Will a new curfew help reduce crime?

President Dmitry Medvedev supported the new law allowing local authorities across Russia to sweep youngsters off the streets - and extended the upper age limit from 14 to 18.

Officials in Volgograd have already announced plans to impose the new curfew law - in whole or in part - on their youth.

Is it possible that Moscow, boasting the nation's liveliest nightlife, could join them?

The law gives regional authorities the power to bar unaccompanied minors under 18 years from some public places, such as, "in the street, stadiums, parks, squares, public transport and Internet cafes" between 10:00 pm and 6:00 am.

Youngsters under 18 will also be barred from nightclubs, licensed premises and sex shops, even though the age of consent in Russia is 16. Individual authorities can add their own hit list of places damaging the "physical, spiritual and moral development" of children.

While officials believe the new legislation will curb crime and keep kids safe, not everyone is convinced.

Nadezhda Lisistsina, first regional commissioner for the Rights of the Child, told reporters at Regnum.ru that the law was futile without close communication between police, social services, education and health systems.

She highlighted the risks faced by young people, who are often the victims of crime, but also pointed out that crime committed by minors has fallen in recent years.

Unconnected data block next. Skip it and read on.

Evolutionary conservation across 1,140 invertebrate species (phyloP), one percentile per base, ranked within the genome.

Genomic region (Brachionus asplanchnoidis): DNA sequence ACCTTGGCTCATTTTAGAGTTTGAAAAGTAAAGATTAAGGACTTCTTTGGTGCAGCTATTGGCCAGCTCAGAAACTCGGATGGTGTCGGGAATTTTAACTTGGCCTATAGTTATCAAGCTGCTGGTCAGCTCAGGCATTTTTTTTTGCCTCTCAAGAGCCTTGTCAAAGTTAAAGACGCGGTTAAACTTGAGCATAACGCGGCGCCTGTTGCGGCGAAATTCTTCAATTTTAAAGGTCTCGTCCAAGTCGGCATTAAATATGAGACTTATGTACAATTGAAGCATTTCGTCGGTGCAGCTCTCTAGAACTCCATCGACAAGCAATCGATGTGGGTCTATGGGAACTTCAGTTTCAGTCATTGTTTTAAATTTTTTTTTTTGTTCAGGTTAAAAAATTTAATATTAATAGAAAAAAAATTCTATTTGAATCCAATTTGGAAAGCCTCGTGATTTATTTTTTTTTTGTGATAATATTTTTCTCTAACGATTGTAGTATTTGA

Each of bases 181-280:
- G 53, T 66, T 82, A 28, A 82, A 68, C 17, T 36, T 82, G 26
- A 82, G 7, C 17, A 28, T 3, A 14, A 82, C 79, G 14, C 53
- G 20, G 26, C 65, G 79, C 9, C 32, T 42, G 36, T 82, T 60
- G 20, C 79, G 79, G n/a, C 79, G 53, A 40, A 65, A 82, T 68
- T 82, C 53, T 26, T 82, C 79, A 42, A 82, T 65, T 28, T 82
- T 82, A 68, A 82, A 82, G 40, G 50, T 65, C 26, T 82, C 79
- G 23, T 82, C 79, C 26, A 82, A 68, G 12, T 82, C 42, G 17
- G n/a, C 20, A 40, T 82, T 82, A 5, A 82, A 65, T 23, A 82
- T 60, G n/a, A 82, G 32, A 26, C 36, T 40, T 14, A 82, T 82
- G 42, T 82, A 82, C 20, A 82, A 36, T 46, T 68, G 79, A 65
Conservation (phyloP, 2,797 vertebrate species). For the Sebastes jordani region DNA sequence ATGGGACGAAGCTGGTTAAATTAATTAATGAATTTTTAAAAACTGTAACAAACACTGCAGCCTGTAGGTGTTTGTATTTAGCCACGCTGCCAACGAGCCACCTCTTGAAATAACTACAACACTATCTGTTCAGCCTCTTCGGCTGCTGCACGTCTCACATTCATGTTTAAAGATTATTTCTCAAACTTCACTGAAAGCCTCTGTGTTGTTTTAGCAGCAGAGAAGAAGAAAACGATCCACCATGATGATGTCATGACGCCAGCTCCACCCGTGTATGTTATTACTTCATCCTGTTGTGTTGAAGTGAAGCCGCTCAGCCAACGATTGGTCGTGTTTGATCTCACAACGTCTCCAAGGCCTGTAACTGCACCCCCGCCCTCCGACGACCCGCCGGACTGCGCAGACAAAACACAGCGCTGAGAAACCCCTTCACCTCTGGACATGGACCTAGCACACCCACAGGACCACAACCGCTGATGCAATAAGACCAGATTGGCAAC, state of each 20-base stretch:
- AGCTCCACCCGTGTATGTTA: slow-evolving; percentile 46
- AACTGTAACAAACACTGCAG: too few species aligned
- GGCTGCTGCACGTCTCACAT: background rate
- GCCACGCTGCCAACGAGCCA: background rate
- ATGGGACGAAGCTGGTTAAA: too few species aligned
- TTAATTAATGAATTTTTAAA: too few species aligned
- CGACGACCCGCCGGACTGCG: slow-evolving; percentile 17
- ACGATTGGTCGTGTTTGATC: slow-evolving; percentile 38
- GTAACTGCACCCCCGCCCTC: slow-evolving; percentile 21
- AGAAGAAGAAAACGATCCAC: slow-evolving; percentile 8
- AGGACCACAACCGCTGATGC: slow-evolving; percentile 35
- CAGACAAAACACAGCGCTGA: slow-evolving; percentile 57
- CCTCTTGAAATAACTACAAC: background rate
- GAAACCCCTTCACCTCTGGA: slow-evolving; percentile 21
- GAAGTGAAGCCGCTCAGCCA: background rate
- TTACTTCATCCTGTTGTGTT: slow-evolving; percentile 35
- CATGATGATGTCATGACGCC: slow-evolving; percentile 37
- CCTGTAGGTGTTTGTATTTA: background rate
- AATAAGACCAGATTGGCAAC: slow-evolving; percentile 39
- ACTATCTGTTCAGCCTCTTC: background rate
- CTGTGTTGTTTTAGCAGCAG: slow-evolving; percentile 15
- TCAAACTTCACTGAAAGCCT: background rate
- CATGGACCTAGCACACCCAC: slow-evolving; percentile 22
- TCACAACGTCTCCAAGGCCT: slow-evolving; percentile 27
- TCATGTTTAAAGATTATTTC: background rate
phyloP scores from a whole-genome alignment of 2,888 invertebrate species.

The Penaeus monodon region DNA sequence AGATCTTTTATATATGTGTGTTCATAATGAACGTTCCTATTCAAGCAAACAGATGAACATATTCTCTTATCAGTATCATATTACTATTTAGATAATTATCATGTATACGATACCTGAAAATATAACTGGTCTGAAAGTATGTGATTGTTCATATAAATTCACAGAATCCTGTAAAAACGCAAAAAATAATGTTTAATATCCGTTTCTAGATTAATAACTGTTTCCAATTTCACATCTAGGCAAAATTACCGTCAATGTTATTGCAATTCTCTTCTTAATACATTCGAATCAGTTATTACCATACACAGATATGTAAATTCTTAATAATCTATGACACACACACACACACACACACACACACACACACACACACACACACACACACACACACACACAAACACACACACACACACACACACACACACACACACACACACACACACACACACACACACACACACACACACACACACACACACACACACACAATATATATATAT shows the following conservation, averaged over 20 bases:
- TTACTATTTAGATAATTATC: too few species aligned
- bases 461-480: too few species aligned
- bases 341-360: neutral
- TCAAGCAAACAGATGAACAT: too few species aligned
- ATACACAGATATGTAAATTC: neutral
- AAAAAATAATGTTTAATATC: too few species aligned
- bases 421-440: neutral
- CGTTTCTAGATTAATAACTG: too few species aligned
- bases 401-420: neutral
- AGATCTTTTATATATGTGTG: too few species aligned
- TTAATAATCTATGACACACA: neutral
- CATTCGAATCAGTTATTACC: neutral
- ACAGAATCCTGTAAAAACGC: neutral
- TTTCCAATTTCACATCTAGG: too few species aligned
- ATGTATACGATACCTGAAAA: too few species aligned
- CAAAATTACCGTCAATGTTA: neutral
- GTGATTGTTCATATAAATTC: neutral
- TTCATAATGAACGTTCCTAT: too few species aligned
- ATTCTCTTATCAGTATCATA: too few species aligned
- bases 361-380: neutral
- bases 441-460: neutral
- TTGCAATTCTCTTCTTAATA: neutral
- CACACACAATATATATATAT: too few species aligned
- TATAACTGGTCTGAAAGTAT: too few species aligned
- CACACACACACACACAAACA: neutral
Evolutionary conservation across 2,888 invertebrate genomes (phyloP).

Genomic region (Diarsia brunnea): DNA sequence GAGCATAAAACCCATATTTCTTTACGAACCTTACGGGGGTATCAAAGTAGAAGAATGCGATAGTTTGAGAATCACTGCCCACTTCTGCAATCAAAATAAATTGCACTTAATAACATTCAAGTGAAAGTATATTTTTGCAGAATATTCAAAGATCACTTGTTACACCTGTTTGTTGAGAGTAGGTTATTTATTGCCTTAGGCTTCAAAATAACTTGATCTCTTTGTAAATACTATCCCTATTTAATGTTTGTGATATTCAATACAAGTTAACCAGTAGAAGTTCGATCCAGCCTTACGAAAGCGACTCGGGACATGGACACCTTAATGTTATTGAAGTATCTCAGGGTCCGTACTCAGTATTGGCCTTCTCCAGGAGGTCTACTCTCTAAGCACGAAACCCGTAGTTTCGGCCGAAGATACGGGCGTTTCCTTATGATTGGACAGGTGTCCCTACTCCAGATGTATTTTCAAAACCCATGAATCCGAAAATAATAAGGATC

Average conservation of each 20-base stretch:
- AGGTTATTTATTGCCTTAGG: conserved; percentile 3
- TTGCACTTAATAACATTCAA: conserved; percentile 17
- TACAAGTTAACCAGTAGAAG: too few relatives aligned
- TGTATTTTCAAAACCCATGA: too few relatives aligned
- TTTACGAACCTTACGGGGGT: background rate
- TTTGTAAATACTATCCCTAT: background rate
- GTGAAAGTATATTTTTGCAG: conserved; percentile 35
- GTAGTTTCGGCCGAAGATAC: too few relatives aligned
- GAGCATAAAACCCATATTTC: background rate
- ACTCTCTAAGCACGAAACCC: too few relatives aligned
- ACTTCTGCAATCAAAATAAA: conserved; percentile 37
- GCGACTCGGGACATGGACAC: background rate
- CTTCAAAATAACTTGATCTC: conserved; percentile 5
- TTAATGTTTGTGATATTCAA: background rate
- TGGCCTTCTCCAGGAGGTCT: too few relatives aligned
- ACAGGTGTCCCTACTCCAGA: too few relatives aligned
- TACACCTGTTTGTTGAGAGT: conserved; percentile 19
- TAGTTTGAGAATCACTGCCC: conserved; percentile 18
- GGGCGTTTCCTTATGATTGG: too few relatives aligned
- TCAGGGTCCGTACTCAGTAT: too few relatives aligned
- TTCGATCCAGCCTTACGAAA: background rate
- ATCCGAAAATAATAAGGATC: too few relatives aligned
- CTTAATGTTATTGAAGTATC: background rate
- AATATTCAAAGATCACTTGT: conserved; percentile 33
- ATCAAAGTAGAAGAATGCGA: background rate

"There is a relevant question about the rights of minors," she said, adding the any application of the new legislation would need to "more actively engage the state and society to minors."

But Andrei Popkov, a deputy in the Volgograd Regional Duma, believes the curfew is the way forward.

"This will, firstly, reduce the level of delinquency among adolescents, and, secondly, will reduce the negative impact of street youth," he told Komsomolskaya Pravda.

Vox pop
Alisa Hozina spoke to teenagers in Moscow and found that the youngsters who are supposed to stay inside don't like the idea of a curfew.

Katya, 17: "They are talking about stopping teenagers from taking drugs, smoking and drinking, but the funny thing is that the more you limit people, the more they want to do forbidden things. Sitting outside laughing is much better than spending nights hanging around in stuffy doorways irritating old ladies. Most of us just think it's another useless effort that shows the government's inability to stop crime. People who get into trouble will find a way to do so anyway."

Andrei, 16: "I don't really care, though I don't think it is an escape from the situation. The police should guarantee our safety and protection all day long. Now, instead, we are about to bring up a generation who will be running away from government until they are 18."

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